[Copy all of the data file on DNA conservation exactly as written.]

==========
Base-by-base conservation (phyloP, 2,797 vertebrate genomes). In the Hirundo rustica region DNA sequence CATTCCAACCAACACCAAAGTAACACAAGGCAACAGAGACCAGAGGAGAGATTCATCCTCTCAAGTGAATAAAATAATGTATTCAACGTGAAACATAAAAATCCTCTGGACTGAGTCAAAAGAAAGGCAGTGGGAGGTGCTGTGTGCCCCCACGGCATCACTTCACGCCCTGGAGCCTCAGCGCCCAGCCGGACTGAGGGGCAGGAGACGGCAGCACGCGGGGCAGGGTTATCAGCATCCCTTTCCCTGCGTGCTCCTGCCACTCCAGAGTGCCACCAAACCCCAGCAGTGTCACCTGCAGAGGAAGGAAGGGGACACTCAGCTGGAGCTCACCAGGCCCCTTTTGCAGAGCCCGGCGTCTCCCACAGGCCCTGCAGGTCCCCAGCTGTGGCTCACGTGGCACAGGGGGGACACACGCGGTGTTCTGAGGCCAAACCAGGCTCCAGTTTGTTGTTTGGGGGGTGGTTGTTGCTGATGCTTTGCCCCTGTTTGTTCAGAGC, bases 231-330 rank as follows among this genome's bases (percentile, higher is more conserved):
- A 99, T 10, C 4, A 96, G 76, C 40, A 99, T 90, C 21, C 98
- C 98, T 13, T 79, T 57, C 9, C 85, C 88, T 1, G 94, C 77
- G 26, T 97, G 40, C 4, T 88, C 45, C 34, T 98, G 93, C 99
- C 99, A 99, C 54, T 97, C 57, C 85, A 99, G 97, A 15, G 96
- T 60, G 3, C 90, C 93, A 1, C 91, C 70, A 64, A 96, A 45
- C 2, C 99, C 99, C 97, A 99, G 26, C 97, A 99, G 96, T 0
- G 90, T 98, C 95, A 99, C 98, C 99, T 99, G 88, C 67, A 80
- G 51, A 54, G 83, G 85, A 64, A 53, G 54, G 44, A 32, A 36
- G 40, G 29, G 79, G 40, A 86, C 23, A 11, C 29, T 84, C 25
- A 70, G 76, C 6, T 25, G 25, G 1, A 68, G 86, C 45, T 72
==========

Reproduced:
Base-by-base conservation (phyloP, 2,797 vertebrate genomes). In the Hirundo rustica region DNA sequence CATTCCAACCAACACCAAAGTAACACAAGGCAACAGAGACCAGAGGAGAGATTCATCCTCTCAAGTGAATAAAATAATGTATTCAACGTGAAACATAAAAATCCTCTGGACTGAGTCAAAAGAAAGGCAGTGGGAGGTGCTGTGTGCCCCCACGGCATCACTTCACGCCCTGGAGCCTCAGCGCCCAGCCGGACTGAGGGGCAGGAGACGGCAGCACGCGGGGCAGGGTTATCAGCATCCCTTTCCCTGCGTGCTCCTGCCACTCCAGAGTGCCACCAAACCCCAGCAGTGTCACCTGCAGAGGAAGGAAGGGGACACTCAGCTGGAGCTCACCAGGCCCCTTTTGCAGAGCCCGGCGTCTCCCACAGGCCCTGCAGGTCCCCAGCTGTGGCTCACGTGGCACAGGGGGGACACACGCGGTGTTCTGAGGCCAAACCAGGCTCCAGTTTGTTGTTTGGGGGGTGGTTGTTGCTGATGCTTTGCCCCTGTTTGTTCAGAGC, bases 231-330 rank as follows among this genome's bases (percentile, higher is more conserved):
- A 99, T 10, C 4, A 96, G 76, C 40, A 99, T 90, C 21, C 98
- C 98, T 13, T 79, T 57, C 9, C 85, C 88, T 1, G 94, C 77
- G 26, T 97, G 40, C 4, T 88, C 45, C 34, T 98, G 93, C 99
- C 99, A 99, C 54, T 97, C 57, C 85, A 99, G 97, A 15, G 96
- T 60, G 3, C 90, C 93, A 1, C 91, C 70, A 64, A 96, A 45
- C 2, C 99, C 99, C 97, A 99, G 26, C 97, A 99, G 96, T 0
- G 90, T 98, C 95, A 99, C 98, C 99, T 99, G 88, C 67, A 80
- G 51, A 54, G 83, G 85, A 64, A 53, G 54, G 44, A 32, A 36
- G 40, G 29, G 79, G 40, A 86, C 23, A 11, C 29, T 84, C 25
- A 70, G 76, C 6, T 25, G 25, G 1, A 68, G 86, C 45, T 72